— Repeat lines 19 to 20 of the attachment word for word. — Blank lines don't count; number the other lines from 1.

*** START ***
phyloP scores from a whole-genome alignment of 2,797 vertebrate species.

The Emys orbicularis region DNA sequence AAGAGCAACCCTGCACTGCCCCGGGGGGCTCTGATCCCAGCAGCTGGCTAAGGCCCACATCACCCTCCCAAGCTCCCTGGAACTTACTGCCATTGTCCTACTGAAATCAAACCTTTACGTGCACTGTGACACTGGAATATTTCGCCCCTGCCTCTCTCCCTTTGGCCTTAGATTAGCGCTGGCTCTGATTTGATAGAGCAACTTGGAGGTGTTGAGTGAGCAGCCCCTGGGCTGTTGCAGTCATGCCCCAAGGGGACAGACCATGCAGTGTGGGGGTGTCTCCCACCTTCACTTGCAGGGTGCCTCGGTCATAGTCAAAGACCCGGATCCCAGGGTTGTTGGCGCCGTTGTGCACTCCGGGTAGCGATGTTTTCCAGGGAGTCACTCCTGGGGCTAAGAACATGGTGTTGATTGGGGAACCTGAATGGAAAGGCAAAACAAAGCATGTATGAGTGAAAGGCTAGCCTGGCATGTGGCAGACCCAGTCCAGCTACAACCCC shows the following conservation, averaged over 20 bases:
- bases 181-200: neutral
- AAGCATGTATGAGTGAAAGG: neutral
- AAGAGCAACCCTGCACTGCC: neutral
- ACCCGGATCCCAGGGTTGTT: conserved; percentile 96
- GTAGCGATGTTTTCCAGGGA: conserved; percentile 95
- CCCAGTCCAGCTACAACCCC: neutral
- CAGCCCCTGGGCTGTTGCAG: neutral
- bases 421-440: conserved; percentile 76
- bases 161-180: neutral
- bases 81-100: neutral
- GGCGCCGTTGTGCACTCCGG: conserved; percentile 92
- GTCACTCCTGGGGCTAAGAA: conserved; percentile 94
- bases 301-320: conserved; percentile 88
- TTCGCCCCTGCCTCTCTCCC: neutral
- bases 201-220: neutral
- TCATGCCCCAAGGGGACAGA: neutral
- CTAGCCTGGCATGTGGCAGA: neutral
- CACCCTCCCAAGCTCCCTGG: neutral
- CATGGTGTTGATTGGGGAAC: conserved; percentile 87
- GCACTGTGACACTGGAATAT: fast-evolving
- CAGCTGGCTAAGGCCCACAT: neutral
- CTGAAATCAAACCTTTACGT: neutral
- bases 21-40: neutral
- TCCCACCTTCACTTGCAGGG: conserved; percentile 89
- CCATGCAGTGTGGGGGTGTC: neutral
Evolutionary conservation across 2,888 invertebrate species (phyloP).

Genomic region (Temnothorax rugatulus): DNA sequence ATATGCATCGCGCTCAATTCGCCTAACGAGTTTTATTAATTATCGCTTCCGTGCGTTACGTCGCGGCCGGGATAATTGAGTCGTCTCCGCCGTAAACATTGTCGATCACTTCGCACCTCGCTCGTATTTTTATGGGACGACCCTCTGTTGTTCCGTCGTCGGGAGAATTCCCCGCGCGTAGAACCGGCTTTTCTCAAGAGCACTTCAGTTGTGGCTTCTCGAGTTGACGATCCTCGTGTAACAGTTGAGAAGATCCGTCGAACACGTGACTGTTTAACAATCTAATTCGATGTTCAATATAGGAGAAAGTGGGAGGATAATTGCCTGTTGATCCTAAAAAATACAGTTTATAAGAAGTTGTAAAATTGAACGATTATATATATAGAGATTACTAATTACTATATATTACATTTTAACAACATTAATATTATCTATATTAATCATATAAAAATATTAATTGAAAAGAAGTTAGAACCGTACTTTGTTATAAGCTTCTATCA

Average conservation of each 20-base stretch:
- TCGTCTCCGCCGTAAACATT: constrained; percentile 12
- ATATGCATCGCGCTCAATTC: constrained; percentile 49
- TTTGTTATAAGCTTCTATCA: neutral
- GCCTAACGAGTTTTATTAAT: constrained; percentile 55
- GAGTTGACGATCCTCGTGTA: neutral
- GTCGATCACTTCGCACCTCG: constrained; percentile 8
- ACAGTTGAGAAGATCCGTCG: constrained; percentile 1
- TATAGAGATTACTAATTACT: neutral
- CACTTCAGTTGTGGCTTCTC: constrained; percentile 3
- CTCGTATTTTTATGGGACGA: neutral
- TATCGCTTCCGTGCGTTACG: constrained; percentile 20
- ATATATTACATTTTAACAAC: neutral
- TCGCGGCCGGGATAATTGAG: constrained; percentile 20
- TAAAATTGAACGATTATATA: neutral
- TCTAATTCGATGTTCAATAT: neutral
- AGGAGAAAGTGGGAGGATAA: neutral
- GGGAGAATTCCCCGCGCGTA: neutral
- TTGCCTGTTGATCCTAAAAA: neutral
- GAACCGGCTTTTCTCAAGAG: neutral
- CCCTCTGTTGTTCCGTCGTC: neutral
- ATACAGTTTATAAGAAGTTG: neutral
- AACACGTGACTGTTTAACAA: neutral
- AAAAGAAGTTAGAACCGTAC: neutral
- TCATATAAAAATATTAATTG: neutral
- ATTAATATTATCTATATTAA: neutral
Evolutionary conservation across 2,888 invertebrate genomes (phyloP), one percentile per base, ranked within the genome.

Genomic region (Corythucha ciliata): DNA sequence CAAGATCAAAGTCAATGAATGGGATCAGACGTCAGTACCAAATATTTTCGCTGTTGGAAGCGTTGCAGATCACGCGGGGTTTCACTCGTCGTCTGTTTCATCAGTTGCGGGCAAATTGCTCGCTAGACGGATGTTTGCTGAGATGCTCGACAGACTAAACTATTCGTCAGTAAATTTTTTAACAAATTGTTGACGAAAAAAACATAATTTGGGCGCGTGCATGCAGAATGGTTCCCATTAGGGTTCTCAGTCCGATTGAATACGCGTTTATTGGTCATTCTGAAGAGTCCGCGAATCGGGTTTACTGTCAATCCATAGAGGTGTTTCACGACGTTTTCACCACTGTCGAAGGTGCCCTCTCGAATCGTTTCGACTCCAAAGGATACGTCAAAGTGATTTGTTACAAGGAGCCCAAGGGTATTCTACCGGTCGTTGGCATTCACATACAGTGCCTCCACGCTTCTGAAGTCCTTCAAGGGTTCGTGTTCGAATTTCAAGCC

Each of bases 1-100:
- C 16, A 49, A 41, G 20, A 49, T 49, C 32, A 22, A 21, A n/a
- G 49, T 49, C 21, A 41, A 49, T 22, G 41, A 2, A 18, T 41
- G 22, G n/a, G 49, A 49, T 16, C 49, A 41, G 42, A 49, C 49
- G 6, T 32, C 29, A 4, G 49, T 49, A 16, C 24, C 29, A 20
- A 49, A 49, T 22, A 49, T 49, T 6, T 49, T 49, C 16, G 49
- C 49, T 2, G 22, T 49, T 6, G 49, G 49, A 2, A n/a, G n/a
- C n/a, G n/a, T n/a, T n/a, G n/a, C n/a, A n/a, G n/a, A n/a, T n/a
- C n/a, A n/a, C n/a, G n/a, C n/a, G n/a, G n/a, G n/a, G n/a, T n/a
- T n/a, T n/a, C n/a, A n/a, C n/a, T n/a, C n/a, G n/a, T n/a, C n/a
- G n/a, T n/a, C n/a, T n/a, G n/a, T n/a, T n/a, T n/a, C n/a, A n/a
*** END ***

- CTAGCCTGGCATGTGGCAGA: neutral
- CACCCTCCCAAGCTCCCTGG: neutral